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Come on Barbie, it's Patriarchy!

Are you a feminist? I'm not going to lie, I was never truly sure what that meant and so never felt confident enough to call myself one. But since the rise of Barbie, I am beginning to get a better understanding on the subject!

And then the term 'patriarchy', I didn't quite know what that meant either! I know what you are thinking, educated woman and at an all girls private school to boot! Yet somehow these terms passed me by! So since watching the Barbie movie I have googled, as you do!

Patriarchy 'a system of society or government in which men hold the power and women are largely excluded from it.'

So basically it means the men are in charge.

Well what does that have to do with your labour and birth?

Did you know there are 5 main ways, men are still holding power over your birth, without you even realising it?


Your BMI calculation can dictate your birth place recommendation and also be used as a reason for not allowing a water birth in the AMU. But... the BMI calculation was created in 1832 by mathematician Adolphe Quetelet who was obsessed with figuring out 'the average man'. He created the BMI calculation as a quick way to determine the 'ideal' or 'perfection'. To do this he collected data from white, European MEN. BMI doesn't take into consideration muscle mass or bone density, let alone ethnicity or gender... or the fact that you can have a high BMI and be PERFECTLY HEALTHY!

2. Due Dates

The 'due date' is used as a measure of when the baby should be born, and is often used as a deadline for induction. However this calculation was created in the 17th century by a German professor called Nagele, was based his formula on research done by a Dutch professor Boerhaave. His research only looked at 100 white European women. The calculation assumes that all babies are ready to be born at 40 weeks, that everyone's menstrual cycle is 28 days and that we all ovulate on day 14. It also doesn't consider ethnicity, and it is far from accurate, given the number of women who go passed it!

3. Vaginal Exams during labour

The Bishop Score was invented by Edward Bishop. He created the score in 1964 to help predict the success of an induction. Basically during a vaginal exam, a midwife will use this score to see how 'ready' you are to give birth. It can be a good predictor if a sweep will work. It looks at your cervical dilation as well as baby's position in the pelvis.

However - it can only be determined through a vaginal exam, which is invasive, uncomfortable and despite being 'routine' is medically unnecessary. Whatever your score, ultimately it is only relevant during that minute of an exam - it only provides a snapshot of where you are in labour. It does not predict how long labour will last, and as labour can progress at different speeds for different women, it is irrelevant minutes later. There are other ways to predict labour progression without having fingers shoved up your vagina!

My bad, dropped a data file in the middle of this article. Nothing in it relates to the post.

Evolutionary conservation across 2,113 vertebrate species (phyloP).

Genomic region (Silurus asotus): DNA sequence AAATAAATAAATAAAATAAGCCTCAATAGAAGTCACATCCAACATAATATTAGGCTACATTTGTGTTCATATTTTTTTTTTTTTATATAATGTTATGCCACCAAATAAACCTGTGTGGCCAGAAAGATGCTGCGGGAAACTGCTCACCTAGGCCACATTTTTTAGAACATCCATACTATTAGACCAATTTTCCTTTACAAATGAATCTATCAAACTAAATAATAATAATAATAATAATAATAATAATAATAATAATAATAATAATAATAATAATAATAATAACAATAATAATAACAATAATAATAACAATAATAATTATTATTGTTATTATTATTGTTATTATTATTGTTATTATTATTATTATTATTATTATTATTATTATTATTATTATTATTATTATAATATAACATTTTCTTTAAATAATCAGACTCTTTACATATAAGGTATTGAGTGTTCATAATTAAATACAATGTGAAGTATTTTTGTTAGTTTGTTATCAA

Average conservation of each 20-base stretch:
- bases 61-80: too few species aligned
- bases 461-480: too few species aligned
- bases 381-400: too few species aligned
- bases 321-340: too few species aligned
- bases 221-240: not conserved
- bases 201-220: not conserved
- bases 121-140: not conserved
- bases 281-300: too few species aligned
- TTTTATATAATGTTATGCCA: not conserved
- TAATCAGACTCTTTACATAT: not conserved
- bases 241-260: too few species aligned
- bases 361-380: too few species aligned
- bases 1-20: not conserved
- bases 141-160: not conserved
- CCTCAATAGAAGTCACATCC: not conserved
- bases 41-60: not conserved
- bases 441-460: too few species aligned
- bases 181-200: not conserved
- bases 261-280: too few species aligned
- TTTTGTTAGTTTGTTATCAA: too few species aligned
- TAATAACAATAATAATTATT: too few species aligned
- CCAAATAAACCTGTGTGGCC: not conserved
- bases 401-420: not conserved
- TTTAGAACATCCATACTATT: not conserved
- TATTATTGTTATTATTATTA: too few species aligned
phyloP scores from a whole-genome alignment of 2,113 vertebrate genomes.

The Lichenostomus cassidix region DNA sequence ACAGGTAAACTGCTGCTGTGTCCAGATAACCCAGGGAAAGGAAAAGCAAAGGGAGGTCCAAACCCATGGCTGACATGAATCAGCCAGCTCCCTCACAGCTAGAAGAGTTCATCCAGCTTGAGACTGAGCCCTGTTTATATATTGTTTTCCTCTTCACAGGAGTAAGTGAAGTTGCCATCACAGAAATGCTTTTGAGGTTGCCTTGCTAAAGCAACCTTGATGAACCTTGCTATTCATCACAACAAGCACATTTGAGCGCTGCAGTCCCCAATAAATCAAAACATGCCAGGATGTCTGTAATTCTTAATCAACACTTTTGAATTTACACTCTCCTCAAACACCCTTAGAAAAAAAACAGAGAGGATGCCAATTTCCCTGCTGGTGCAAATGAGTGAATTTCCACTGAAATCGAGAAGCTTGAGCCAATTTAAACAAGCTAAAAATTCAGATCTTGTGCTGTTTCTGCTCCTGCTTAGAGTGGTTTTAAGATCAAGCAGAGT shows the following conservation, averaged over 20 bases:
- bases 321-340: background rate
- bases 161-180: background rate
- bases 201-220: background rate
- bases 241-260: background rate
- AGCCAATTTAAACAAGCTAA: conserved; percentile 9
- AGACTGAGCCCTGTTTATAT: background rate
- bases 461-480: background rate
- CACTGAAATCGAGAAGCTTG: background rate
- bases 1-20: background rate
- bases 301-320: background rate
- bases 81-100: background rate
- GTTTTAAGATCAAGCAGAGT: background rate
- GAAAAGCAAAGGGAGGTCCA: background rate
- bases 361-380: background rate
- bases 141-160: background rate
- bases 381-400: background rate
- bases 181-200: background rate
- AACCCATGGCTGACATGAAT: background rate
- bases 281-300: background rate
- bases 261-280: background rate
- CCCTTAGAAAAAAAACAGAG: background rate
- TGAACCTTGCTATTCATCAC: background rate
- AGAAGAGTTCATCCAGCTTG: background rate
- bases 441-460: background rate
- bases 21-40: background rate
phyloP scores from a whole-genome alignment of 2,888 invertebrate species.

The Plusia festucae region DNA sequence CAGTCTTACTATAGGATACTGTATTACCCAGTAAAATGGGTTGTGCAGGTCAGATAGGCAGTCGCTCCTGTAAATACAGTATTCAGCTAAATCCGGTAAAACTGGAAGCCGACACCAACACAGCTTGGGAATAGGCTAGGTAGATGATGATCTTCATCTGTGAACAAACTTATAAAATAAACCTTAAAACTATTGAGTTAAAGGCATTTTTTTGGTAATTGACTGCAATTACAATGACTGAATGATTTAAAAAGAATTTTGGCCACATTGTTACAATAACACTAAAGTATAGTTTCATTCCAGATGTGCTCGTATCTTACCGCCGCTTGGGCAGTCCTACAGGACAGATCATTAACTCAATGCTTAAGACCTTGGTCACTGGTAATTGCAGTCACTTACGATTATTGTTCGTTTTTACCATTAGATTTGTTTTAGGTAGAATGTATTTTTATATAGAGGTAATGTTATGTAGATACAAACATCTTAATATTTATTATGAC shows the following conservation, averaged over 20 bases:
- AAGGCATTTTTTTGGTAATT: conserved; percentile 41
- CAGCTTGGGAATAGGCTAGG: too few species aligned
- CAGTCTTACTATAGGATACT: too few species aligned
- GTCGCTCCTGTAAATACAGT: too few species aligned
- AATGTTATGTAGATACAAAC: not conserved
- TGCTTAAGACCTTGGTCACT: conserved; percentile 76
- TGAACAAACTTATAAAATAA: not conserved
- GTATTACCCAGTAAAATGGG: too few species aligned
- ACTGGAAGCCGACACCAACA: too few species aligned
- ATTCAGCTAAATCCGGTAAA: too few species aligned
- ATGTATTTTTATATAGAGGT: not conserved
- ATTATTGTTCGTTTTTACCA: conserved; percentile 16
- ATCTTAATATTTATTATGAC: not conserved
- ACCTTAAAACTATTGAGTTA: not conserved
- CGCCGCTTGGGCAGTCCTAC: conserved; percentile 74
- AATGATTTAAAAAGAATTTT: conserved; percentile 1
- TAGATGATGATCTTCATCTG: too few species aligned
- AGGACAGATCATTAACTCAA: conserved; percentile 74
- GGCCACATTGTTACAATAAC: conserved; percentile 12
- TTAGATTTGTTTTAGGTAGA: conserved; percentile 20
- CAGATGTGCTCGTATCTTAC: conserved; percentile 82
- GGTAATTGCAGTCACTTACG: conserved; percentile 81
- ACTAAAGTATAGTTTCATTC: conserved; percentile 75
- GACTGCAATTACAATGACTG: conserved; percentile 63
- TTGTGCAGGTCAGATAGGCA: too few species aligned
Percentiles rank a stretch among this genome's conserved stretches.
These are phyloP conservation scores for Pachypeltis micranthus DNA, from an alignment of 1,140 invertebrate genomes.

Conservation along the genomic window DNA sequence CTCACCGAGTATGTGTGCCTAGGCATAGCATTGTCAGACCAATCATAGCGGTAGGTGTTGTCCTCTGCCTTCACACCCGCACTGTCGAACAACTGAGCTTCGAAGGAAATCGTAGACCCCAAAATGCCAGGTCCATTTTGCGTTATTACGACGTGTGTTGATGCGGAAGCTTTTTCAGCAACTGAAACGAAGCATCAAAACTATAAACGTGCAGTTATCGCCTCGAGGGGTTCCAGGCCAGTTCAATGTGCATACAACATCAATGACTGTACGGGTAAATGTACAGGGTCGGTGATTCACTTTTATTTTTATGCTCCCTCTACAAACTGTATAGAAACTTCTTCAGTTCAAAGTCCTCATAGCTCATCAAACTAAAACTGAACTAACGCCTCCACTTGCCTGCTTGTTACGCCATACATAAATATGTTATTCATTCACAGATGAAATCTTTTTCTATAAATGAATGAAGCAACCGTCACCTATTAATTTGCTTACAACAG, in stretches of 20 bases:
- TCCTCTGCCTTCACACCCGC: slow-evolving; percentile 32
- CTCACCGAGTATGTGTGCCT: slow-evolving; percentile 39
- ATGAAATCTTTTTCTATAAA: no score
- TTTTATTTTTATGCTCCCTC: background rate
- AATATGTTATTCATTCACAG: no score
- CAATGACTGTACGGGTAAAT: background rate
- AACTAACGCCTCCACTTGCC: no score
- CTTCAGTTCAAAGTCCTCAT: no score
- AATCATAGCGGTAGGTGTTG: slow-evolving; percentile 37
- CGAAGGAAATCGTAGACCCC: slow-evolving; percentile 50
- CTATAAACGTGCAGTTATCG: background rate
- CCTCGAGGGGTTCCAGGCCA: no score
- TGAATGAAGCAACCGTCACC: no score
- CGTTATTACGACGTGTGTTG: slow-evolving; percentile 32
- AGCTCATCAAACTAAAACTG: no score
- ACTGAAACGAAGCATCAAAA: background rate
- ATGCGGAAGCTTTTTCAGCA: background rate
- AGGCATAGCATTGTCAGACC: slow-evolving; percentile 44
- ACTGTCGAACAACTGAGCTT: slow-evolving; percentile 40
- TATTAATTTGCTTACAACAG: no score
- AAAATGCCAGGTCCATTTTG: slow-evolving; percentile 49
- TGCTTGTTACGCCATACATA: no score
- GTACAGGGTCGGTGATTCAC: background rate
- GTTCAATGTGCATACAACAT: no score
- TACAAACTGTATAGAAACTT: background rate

4. Friedman's Curve

Dr Friedman developed a line graph, a curve for how your labour should progress in the 1950s. He based this on the average rate for dilation over time. However this curve is based on research that included both spontaneous and induced labour. Natural labour and labour with the drip. Breech babies and not breech. The curve is still used to determine 'failure to progress', indicating the need for interventions such as synthetic oxytocin to speed labour up. Standardising progress has its problems as not all births progress at the same rate and you should be treated as an individual.

5. Birthing on our backs

The lithotomy position was popularised by French King Louis XIV who had 22 children and reportedly had a perverse desire to watch the process of birth. He insisted his wives and mistresses birthed on their backs, not upright, so he got a better view and didn't have to get down on his knees to see. Surgeons at the time then normalised this position and it became the standard position for birth in modern medicine - as it is the most comfortable for the doctors helping you. Lithotomy is not the easiest position to birth in, it loses the benefit of gravity and it traps in the sacrum in your spine causing immense discomfort. This position is for everyone else's benefit - not yours!

So come on Barbie, it's patriarchy! What can we learn from this:

  • Your BMI, high or low, should not dictate your birth choices.

  • Your due date should not be used to dictate an induction.

  • Your Bishop Score and more importantly, vaginal exams, are not necessary to determine your progress in labour - there are other ways!

  • How long your labour lasts, should not be standardised against a 'curve' but at your own individual rate, and not used as a reason to 'speed things up' by breaking your waters or using the drip.

  • You do NOT have to birth on your back - please get off it! Epidural? Lie on your side!

Am I a feminist? I think I might be! And I am definitely OK with that!

Want to know more about how you can take charge of your birth? Head to the button below and book yourself on a course - there are so many more ways you can control your birth experience, booking a course is the first step in this!

Heather xx

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